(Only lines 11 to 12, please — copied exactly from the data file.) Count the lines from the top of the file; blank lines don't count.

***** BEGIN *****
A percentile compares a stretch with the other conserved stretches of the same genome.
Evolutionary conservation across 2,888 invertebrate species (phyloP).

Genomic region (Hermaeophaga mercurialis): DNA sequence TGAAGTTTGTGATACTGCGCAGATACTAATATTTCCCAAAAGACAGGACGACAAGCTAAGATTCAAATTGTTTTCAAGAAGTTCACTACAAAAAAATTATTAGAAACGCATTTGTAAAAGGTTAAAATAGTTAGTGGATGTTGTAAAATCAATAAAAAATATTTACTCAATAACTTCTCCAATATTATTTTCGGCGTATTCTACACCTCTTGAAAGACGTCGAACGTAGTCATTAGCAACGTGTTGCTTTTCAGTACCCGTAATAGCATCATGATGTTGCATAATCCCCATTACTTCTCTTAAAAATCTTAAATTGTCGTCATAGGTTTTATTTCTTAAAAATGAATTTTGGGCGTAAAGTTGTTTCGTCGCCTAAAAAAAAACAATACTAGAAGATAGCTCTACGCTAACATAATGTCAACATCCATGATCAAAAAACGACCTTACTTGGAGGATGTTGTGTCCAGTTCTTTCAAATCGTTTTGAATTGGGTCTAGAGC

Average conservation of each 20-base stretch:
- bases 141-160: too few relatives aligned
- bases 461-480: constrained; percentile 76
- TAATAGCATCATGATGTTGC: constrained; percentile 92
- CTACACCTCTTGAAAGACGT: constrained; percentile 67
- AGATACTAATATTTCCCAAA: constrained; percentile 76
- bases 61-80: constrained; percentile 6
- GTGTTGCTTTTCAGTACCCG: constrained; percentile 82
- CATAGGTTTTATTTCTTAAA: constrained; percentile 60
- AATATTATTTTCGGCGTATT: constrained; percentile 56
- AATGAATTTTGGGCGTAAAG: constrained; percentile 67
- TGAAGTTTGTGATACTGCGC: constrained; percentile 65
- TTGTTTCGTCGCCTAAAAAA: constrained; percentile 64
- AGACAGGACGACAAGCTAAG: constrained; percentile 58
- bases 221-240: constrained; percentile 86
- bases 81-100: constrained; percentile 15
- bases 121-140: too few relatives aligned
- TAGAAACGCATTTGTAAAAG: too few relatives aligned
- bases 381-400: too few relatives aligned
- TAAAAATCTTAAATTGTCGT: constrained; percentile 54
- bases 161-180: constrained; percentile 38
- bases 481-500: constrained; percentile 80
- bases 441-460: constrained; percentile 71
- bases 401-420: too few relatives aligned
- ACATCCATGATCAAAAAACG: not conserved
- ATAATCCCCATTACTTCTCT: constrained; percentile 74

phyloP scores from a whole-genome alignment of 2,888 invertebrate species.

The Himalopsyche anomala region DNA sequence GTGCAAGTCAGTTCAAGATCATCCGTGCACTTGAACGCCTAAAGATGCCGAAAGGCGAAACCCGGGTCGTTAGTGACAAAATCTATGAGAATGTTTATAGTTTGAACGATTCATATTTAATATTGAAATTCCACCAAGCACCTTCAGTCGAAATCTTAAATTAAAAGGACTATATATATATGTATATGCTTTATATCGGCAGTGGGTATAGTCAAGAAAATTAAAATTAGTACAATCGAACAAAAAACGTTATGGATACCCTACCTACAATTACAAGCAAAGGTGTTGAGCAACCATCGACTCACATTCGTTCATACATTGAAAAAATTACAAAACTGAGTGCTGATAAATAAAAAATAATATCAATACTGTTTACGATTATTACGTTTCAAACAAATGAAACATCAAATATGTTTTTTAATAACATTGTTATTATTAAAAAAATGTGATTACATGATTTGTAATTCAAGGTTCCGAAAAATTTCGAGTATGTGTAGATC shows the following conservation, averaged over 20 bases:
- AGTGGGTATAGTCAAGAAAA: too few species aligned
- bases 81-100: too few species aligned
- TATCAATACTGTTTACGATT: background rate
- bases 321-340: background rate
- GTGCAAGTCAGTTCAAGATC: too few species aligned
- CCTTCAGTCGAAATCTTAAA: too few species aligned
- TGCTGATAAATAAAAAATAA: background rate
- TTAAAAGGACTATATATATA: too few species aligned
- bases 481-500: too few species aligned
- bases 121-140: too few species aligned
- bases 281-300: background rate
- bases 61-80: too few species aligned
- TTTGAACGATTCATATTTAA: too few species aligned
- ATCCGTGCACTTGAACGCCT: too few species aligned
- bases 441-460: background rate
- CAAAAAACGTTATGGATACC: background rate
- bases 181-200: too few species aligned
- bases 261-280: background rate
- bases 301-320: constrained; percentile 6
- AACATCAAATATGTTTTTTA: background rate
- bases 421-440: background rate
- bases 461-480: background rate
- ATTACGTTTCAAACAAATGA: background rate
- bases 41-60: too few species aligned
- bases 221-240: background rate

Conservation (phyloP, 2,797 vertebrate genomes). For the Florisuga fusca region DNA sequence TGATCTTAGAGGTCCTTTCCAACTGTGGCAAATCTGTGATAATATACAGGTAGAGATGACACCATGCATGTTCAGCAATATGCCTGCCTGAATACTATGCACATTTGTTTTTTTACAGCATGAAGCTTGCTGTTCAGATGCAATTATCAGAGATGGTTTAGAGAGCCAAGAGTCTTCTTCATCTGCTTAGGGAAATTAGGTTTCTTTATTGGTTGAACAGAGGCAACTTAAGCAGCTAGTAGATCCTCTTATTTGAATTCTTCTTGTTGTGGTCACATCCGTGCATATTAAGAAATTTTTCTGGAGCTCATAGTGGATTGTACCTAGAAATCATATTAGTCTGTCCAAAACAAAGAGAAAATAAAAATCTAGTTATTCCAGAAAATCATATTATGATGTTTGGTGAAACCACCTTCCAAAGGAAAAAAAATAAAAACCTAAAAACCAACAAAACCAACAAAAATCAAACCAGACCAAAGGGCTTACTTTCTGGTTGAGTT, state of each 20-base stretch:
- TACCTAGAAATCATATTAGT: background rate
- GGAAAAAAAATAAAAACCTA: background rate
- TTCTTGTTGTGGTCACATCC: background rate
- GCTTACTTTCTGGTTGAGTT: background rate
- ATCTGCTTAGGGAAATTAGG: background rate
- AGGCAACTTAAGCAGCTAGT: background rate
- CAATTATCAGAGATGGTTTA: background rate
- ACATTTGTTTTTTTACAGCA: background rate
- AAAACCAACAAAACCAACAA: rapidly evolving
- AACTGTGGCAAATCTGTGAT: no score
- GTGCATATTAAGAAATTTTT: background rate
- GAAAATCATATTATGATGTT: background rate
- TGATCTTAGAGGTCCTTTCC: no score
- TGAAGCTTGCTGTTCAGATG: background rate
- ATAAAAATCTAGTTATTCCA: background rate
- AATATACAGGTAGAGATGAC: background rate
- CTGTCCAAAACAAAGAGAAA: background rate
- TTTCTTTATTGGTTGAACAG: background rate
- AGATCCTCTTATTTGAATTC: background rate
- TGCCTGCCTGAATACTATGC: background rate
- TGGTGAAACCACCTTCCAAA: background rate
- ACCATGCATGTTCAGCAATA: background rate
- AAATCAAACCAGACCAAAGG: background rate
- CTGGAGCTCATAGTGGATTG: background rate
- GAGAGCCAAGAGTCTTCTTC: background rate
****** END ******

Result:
- GTGTTGCTTTTCAGTACCCG: constrained; percentile 82
- CATAGGTTTTATTTCTTAAA: constrained; percentile 60